That's kind of the greatest satisfaction as a musician, when someone who isn't ripping you off cites you as being an influence or an inspiration. That to me is more rewarding than another platinum plaque on the wall. Those are cool, but it's really cool to know that when you're dead and gone, at least you left something behind.

Around the time of Iowa was when you guys first got a real taste of success. How do you think the band handled it in retrospect?

MICK: It's a lot to anyone to have all that kind of shit thrown at them, and it really tests who you are as a person. All of a sudden your life's just different, everything's different, everyone around you's different. They all have their motives and whatever. It was a pretty bad time -- all sorts of really toxic people hanging around. There were outside people having influence. Most of those people aren't around anymore as they proved to be bullshit. It was a pretty dark fucking time. I didn't like it at all. [laughs] I'm glad those days are gone.

Which brings us up to the present time. I'm curious to get a band's perspective on this, especially one that broke when the album format was still vital. Do you see the album as a still-viable format or are there different ways of releasing music you would be interested in pursuing?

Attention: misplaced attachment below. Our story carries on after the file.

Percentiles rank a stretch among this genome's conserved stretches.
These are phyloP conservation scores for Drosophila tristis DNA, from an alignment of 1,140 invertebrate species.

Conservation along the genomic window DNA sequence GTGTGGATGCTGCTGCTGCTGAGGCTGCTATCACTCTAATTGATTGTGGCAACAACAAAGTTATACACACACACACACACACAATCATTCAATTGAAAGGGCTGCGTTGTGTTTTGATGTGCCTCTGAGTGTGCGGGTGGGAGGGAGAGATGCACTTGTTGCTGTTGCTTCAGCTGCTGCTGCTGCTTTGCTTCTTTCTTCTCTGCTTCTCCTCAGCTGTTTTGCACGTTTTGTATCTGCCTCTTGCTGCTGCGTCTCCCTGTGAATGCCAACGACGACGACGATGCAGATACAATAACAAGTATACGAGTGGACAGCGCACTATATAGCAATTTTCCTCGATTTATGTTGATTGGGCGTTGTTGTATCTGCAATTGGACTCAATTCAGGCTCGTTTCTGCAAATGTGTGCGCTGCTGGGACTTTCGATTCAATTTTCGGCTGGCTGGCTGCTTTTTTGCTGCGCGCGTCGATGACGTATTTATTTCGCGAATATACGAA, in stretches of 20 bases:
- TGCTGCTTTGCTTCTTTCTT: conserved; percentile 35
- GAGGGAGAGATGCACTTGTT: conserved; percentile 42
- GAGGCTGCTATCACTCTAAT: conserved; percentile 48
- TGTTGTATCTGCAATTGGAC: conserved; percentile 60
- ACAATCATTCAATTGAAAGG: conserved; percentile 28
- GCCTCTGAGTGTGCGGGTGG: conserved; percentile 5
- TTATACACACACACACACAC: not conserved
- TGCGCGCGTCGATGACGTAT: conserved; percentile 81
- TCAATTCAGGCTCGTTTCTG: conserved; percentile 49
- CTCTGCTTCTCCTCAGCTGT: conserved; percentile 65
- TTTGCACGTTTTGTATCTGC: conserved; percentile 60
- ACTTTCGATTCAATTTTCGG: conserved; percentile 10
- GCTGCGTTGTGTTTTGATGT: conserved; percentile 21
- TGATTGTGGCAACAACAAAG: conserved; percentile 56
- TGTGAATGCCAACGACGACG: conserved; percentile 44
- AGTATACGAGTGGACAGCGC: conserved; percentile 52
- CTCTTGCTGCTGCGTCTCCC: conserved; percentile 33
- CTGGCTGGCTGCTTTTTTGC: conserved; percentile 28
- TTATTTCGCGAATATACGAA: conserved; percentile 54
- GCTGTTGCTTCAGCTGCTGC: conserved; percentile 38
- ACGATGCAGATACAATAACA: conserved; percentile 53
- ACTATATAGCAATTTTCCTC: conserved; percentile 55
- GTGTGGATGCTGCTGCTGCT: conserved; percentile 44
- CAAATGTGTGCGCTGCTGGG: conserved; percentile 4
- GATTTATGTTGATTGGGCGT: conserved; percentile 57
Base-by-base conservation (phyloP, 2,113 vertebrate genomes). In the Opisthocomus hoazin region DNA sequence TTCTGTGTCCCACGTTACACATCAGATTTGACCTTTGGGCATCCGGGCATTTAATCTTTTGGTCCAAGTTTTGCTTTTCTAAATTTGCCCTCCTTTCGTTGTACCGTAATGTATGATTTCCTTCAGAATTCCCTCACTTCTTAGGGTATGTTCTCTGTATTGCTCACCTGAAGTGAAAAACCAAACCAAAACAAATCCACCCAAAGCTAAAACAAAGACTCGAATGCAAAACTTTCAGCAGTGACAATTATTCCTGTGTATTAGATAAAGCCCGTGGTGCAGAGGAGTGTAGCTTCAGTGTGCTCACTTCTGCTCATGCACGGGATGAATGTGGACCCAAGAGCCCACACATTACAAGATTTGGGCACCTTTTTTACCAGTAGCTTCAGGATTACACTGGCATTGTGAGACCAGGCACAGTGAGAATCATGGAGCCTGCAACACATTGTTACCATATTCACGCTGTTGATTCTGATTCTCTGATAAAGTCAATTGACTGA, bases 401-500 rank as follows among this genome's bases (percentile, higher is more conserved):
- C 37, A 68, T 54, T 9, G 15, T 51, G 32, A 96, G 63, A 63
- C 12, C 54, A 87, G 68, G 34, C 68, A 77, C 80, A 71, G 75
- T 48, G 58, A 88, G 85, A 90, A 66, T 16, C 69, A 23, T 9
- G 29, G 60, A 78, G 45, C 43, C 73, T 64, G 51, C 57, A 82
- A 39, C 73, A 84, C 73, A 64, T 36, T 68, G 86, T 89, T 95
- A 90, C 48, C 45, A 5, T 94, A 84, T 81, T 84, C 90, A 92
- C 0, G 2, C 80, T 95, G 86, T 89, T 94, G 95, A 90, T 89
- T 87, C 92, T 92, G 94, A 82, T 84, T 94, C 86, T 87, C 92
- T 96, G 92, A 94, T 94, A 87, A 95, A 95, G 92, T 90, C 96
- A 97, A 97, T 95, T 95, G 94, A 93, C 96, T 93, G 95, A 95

JIM: I would like to keep putting out albums. But that's not to say that ... I think the Foo Fighters just recently after they released their last record, they went back in maybe three or four months later and just released it digitally as a single. That's not to say that you can't do cool things like that.

In my opinion, I would still like to go into a studio -- because I love the environment of being in a studio -- and record a great album beginning to end, but then maybe not release it as an album. Maybe put singles out there, put songs out there -- either give some away or release some the traditional way. It's kind of like the Wild West out there. I don't really know what it is, exactly.

So you think the album is still an important format for releasing new music?

JIM: I wanna buy vinyl and I want to listen to records on it. I want to put on Dark Side of the Moon in the dining room while I'm eating pasta or whatever. You know what I mean. [laughs]